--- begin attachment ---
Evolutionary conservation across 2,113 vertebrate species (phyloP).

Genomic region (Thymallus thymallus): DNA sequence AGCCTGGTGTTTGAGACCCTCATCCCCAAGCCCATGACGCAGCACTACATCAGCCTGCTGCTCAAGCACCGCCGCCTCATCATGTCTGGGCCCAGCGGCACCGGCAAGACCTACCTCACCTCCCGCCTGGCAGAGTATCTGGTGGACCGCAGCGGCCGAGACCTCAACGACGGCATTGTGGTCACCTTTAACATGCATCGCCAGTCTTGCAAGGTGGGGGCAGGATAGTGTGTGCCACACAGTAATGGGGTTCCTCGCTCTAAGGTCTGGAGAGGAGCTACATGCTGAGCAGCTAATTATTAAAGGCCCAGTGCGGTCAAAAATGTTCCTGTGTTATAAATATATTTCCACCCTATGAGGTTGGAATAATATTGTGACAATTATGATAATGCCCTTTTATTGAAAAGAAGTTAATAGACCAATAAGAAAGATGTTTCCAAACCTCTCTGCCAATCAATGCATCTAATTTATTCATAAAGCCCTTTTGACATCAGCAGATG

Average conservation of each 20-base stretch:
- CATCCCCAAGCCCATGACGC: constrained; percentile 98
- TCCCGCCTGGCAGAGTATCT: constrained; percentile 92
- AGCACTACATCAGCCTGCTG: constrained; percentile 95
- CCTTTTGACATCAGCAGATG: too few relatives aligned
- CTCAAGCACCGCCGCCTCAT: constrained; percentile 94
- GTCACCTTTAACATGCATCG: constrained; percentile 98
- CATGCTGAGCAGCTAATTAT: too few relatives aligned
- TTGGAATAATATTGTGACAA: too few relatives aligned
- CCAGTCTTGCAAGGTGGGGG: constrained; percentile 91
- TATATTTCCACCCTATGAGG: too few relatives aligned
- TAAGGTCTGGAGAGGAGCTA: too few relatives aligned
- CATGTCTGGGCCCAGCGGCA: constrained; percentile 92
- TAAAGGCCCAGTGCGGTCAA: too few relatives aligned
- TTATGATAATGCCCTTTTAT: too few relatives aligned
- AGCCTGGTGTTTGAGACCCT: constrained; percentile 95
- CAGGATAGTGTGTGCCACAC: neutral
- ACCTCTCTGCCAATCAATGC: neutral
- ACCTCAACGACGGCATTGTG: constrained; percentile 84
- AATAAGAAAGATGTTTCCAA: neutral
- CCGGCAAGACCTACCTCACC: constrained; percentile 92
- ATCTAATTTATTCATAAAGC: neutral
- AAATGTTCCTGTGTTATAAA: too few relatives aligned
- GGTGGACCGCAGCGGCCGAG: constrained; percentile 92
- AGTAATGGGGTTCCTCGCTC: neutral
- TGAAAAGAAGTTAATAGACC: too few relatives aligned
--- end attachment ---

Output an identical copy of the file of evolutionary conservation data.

Evolutionary conservation across 2,113 vertebrate species (phyloP).

Genomic region (Thymallus thymallus): DNA sequence AGCCTGGTGTTTGAGACCCTCATCCCCAAGCCCATGACGCAGCACTACATCAGCCTGCTGCTCAAGCACCGCCGCCTCATCATGTCTGGGCCCAGCGGCACCGGCAAGACCTACCTCACCTCCCGCCTGGCAGAGTATCTGGTGGACCGCAGCGGCCGAGACCTCAACGACGGCATTGTGGTCACCTTTAACATGCATCGCCAGTCTTGCAAGGTGGGGGCAGGATAGTGTGTGCCACACAGTAATGGGGTTCCTCGCTCTAAGGTCTGGAGAGGAGCTACATGCTGAGCAGCTAATTATTAAAGGCCCAGTGCGGTCAAAAATGTTCCTGTGTTATAAATATATTTCCACCCTATGAGGTTGGAATAATATTGTGACAATTATGATAATGCCCTTTTATTGAAAAGAAGTTAATAGACCAATAAGAAAGATGTTTCCAAACCTCTCTGCCAATCAATGCATCTAATTTATTCATAAAGCCCTTTTGACATCAGCAGATG

Average conservation of each 20-base stretch:
- CATCCCCAAGCCCATGACGC: constrained; percentile 98
- TCCCGCCTGGCAGAGTATCT: constrained; percentile 92
- AGCACTACATCAGCCTGCTG: constrained; percentile 95
- CCTTTTGACATCAGCAGATG: too few relatives aligned
- CTCAAGCACCGCCGCCTCAT: constrained; percentile 94
- GTCACCTTTAACATGCATCG: constrained; percentile 98
- CATGCTGAGCAGCTAATTAT: too few relatives aligned
- TTGGAATAATATTGTGACAA: too few relatives aligned
- CCAGTCTTGCAAGGTGGGGG: constrained; percentile 91
- TATATTTCCACCCTATGAGG: too few relatives aligned
- TAAGGTCTGGAGAGGAGCTA: too few relatives aligned
- CATGTCTGGGCCCAGCGGCA: constrained; percentile 92
- TAAAGGCCCAGTGCGGTCAA: too few relatives aligned
- TTATGATAATGCCCTTTTAT: too few relatives aligned
- AGCCTGGTGTTTGAGACCCT: constrained; percentile 95
- CAGGATAGTGTGTGCCACAC: neutral
- ACCTCTCTGCCAATCAATGC: neutral
- ACCTCAACGACGGCATTGTG: constrained; percentile 84
- AATAAGAAAGATGTTTCCAA: neutral
- CCGGCAAGACCTACCTCACC: constrained; percentile 92
- ATCTAATTTATTCATAAAGC: neutral
- AAATGTTCCTGTGTTATAAA: too few relatives aligned
- GGTGGACCGCAGCGGCCGAG: constrained; percentile 92
- AGTAATGGGGTTCCTCGCTC: neutral
- TGAAAAGAAGTTAATAGACC: too few relatives aligned